• Deliver emotional experiences with a vision of the future. How do you inspire change in a $212 billion industry? You need more than just a digital presence, you need a story. If your story doesn’t connect with your audience you’ll miss out on your vision.

And, NOAA Fisheries didn’t miss out. Their traffic increased 150 percent, satisfaction rose to 75 percent, and they beat NASA for the 2019 Webby Award! You can read the case study on how this all happened on Acquia, and while the recording for this session at Engage is not available you can listen to the one from GovCon here, which is similar.

World Vision International Breakout Session

When you think of compelling stories, you may think of World Vision International. For some 70 years, World Vision has been connecting the affluence of the world with the needs of the world. Primarily, they do this through donations received through their website and leveraging those funds to respond to emergency situations in over 100 countries.

John Snyder, who oversaw the replatform, talked through the various challenges their organization faced. There were four challenges that stood out:

Challenge One: Focus on what’s important at the exclusion of everything else. If you’ve had the privilege of being part of digital transformation projects, you know the most difficult part is defining what needs to be done. That’s been true since the dawn of software (see Fred Brooks’ essay “No Silver Bullet”). So, to hear the manager of the World Vision project articulate that problem immediately captured our attention.

He also quoted Leonard Bernstein: “To achieve great things, two things are needed; a plan, and not quite enough time.” If you study project management, you’ll find this idea is acutely described in Eliyahu Goldratt’s book “Critical Chain.” We were under the impression that John understood the spirit of the idea which is what we know as Parkinson’s Law, “work expands so as to fill the time available for its completion.” By making a plan and limiting the amount of time you have to execute that plan, it helps guarantee you are focusing on what’s important at the exclusion of everything else.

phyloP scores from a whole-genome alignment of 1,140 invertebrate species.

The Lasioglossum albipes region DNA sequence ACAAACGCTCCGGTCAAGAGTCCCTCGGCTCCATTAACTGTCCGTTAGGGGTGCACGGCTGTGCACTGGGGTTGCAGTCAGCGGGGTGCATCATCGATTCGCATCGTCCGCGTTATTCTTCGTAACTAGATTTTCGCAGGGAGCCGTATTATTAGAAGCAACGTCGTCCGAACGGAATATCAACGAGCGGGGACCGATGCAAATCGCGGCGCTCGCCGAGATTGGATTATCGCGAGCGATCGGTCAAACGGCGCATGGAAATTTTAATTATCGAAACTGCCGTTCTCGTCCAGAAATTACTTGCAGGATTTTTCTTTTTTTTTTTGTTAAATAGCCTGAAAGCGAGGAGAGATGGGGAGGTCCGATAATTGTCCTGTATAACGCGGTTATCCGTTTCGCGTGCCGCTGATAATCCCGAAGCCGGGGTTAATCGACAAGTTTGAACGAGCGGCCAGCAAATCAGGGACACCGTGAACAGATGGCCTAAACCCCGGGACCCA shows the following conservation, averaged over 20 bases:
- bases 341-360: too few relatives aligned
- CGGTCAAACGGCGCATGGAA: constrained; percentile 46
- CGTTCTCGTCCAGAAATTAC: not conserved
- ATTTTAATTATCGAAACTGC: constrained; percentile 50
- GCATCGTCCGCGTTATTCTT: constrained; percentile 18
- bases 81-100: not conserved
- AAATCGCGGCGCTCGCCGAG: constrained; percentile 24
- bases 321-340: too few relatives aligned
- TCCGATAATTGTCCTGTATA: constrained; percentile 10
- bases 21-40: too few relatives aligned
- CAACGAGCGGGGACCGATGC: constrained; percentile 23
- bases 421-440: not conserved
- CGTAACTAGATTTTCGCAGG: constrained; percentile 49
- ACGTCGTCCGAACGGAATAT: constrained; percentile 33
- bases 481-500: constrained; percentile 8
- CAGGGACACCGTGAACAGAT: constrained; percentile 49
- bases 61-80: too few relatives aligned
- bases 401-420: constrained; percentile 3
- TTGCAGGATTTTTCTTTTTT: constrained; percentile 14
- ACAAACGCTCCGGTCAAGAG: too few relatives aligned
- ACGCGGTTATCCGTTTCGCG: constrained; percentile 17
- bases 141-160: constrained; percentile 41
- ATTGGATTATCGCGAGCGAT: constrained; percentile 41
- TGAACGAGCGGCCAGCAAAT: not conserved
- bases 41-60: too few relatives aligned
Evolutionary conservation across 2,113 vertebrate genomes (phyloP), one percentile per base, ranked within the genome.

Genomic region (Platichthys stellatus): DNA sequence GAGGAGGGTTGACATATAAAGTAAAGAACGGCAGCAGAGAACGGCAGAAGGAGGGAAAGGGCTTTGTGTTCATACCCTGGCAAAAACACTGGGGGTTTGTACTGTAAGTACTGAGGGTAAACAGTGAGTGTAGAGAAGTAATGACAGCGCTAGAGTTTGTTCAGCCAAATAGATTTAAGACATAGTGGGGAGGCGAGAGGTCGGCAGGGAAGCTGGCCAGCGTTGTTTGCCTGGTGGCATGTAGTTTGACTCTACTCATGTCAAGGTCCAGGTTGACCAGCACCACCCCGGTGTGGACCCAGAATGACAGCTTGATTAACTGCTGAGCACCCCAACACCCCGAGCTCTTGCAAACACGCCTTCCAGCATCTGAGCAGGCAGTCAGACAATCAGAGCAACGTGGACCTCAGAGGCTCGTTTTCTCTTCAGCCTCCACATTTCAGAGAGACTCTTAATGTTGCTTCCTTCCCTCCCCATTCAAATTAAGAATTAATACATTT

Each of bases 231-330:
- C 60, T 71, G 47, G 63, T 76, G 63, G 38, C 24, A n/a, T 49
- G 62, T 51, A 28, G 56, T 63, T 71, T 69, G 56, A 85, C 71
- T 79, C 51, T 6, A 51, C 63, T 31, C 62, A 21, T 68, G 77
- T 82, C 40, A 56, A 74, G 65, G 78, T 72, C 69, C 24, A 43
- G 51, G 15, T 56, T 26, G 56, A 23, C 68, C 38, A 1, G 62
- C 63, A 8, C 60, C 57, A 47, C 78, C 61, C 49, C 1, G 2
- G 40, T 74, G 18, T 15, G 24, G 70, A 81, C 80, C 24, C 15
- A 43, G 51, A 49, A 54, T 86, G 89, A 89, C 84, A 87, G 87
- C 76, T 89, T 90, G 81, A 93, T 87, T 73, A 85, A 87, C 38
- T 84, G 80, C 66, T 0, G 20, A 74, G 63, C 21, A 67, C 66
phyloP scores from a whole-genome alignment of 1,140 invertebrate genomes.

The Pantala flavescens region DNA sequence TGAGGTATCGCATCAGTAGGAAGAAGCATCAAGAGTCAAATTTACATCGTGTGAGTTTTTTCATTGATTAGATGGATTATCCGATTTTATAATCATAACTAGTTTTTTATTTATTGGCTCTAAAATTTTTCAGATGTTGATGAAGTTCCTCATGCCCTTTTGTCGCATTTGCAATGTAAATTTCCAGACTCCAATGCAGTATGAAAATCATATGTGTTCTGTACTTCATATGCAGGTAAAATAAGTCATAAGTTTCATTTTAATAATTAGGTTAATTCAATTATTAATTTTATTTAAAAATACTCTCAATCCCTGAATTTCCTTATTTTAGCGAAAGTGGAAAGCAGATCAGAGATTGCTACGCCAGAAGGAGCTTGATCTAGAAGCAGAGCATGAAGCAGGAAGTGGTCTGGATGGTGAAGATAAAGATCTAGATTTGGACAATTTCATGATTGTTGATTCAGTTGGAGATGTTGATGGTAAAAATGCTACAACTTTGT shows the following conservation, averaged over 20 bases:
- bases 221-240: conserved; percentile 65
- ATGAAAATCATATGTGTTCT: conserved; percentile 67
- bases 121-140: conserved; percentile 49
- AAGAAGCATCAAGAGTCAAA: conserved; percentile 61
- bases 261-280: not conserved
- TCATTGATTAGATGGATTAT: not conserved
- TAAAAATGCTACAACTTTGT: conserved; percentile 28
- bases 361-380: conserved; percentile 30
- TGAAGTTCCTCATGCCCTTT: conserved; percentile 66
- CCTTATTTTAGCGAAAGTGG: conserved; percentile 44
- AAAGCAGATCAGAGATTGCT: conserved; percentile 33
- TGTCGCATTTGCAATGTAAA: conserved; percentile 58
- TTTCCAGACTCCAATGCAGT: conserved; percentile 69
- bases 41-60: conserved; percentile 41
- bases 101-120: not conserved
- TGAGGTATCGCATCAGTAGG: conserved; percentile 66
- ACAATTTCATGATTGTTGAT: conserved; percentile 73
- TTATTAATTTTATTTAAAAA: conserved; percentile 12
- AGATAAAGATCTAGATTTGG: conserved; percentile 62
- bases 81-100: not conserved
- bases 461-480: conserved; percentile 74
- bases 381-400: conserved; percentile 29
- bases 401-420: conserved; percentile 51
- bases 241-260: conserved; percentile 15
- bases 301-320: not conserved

Challenge Two: Have a wrangler who can say “no.” Especially as the size of an organization grows, the complexities of communication and decisions grow too, perhaps exponentially so. When you need a lot of work done in a short timeline, you need quick decision making. Any delays, even small, will amount to significant impacts on time available, which translates to a reduction in scope or increase in cost. Having a single voice for the project team ensures they can wrangle stakeholders to a decision, but they need the influence to be able to say “no” to those stakeholders if needed for the sake of the project.

Challenge Three: Achieve uniqueness the right way. This is the “commodities vs. collectibles” problem. You see, World Vision being involved in over 100 countries means they have over 100 websites, each with a unique story to tell. If you’re a software architect, you know that achieving uniqueness the wrong way means you have 100 collectible websites. Each website is special and needs to be maintained that way. Achieving uniqueness the right way means you have commodity websites that have low maintenance and are easily reproducible. This is the pitch for Acquia Site Factory! And, it met a perfect need for World Vision. But, this meant people like John and various stakeholders have to make those tough decisions about what functionality will be consistent across all of those sites, and how to make the user’s transition between sites very clear.

Challenge Four: What gets measured gets managed, and what gets managed gets better. If you’re capturing 95 percent of what you can measure, but it’s not the 5 percent of data that really matters, it’s an exercise in futility. Start by identifying Key Performance Indicators (KPIs), such as campaign conversions. Measure those and make improvements to affect those KPIs.

World Vision saw a 61 percent increase in newsletter conversions within 30 days of launch! They were able to take over 100 highly decentralized websites and build a highly maintainable experience with meaningful results. You can read more about their story in the Acquia case study.


If you didn’t get a chance to see us at Engage, we’ve got a few resources you can check out:

We look forward to being part of the expanding Drupal ecosystem with Acquia in the New Year and seeing you all in Miami for Engage 2020!